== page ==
Graduate Advice

I work at a university church, so every year we say goodbye to a new batch of graduates. We had a sendoff Mass/lunch for them today, and usually the staff imparts some wisdom upon the graduates. Apparently that wasn’t in the schedule this year, but the advice I was going to give was:

Your first job won’t be your last job, your first love probably won’t be your only love, and you’ll make way more mistakes than perfect decisions.

I had it all planned out in my head–I’d say it, notice some seniors nodding, letting it sink in. I’d get some pats on the back later, maybe an e-mail thanking me for my insight, and in 10-15 years, I’d get a letter from one of the students saying that my words had such a profound impact on them that they never forgot my wisdom, and they wanted to express their gratitude by buying me a tank full of dolphins and sea kittens.

Unfortunately, we didn’t say our advice outloud.

I think I might also add some practical advice that I’ve written blogs about, like:

  1. Always have a friend with a pickup truck.
  2. Hold your beer in your non-handshaking hand.
  3. When going out for a business lunch, make your selection in advance.

There’s plenty more on the guy talk and leadership pages.

What advice would you give a graduating senior?

10 thoughts on “Graduate Advice”

  1. I like it! I think you should start writing for Hallmark.

    Since I’m always panicky when obstacles arise, my parents say this to calm me down.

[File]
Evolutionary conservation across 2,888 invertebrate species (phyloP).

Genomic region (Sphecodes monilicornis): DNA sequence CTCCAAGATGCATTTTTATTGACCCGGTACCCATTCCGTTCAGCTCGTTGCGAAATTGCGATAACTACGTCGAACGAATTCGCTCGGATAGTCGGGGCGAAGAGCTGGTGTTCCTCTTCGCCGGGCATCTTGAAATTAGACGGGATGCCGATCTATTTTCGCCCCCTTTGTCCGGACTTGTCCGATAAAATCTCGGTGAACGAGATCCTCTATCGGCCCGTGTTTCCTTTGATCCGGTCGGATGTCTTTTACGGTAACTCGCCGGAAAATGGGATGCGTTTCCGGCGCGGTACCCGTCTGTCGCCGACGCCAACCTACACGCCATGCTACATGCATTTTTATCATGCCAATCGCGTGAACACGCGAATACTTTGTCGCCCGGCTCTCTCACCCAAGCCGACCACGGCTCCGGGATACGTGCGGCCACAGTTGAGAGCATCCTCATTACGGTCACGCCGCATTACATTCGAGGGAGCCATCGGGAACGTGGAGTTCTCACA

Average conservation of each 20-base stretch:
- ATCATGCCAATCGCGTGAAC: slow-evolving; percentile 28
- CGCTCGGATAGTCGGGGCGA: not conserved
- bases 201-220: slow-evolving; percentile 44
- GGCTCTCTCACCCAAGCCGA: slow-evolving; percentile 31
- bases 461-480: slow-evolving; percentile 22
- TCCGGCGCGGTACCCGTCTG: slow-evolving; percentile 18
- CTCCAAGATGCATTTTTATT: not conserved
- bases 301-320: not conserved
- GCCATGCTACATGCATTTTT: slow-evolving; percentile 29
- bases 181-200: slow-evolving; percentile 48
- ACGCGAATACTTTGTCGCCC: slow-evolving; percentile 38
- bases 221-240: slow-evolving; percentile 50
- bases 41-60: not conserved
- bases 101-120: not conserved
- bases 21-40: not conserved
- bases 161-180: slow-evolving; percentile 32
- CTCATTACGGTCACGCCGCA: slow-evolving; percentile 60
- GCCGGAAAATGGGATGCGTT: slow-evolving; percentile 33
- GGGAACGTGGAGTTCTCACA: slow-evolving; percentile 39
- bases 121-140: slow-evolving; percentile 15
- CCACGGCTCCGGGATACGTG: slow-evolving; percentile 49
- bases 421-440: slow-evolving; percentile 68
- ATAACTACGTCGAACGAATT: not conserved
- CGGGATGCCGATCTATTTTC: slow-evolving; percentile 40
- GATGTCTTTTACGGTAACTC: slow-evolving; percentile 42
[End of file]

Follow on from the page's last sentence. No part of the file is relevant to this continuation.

“Big problems become small problems,
    Small problems become no problems!”
    It means to not magnify a problem, but look at it as just another problem and a solution is always there. It makes alot of sense to me but acting upon it, it’s not always successful.

  2. Something I wish I was told BEFORE graduating, “College is not the real world AT ALL”. After graduation, I would have to agree with your advice. I like that we can make choices throughout our lives, and changing profession is completely acceptable.

      • I give people the benefit of the doubt, respect up front, and believe they are inherently good just because that’s the way I was raised, and I do believe all of those things. Let’s just say there is a surprising lack of work ethic, office gossip and complaining is very high school, and college makes itself seem like the end all be all when it’s not. On the other hand, the experience is like no other, and you make it what you will. I don’t know why I keep getting surprised when I encounter the above. I guess I just keep dreaming there is this one perfect place where people actually enjoy what they do, complain about realistic problems instead of EVERYTHING, and leave personal crap out of the office. Do I sound arrogant? I’m really afraid that will happen.

        • I don’t think you sound arrogant. I also don’t think I’ve ever found a place (school or work) where those things don’t occur. I think they probably happen less often at nonprofits, though.

          • Something more of what I was trying to say, more on the negative end…

            “College is not the real world at all. The secret to success is who you know, not what you know. Life is a game and the cheaters seem to always win.”

            I was reacting to some arguments I was overhearing at my office last week, which I make a point NOT to get involved in, followed by just asinine complaining.

            No wonder I never got along with others in school (so said my report card). LOL

            • Hm. I agree with “The secret to success is who you know, not what you know.” I don’t know about the rest–I take a different approach. 🙂

  3. I would tell my students “Live your life’s passion- whether that’s in work or in play. Stay passionate- once you lose that it means its time to move on.”

    • I like that a lot. Especially the second clause. You can’t fake or force passion–it’s either there or it isn’t.


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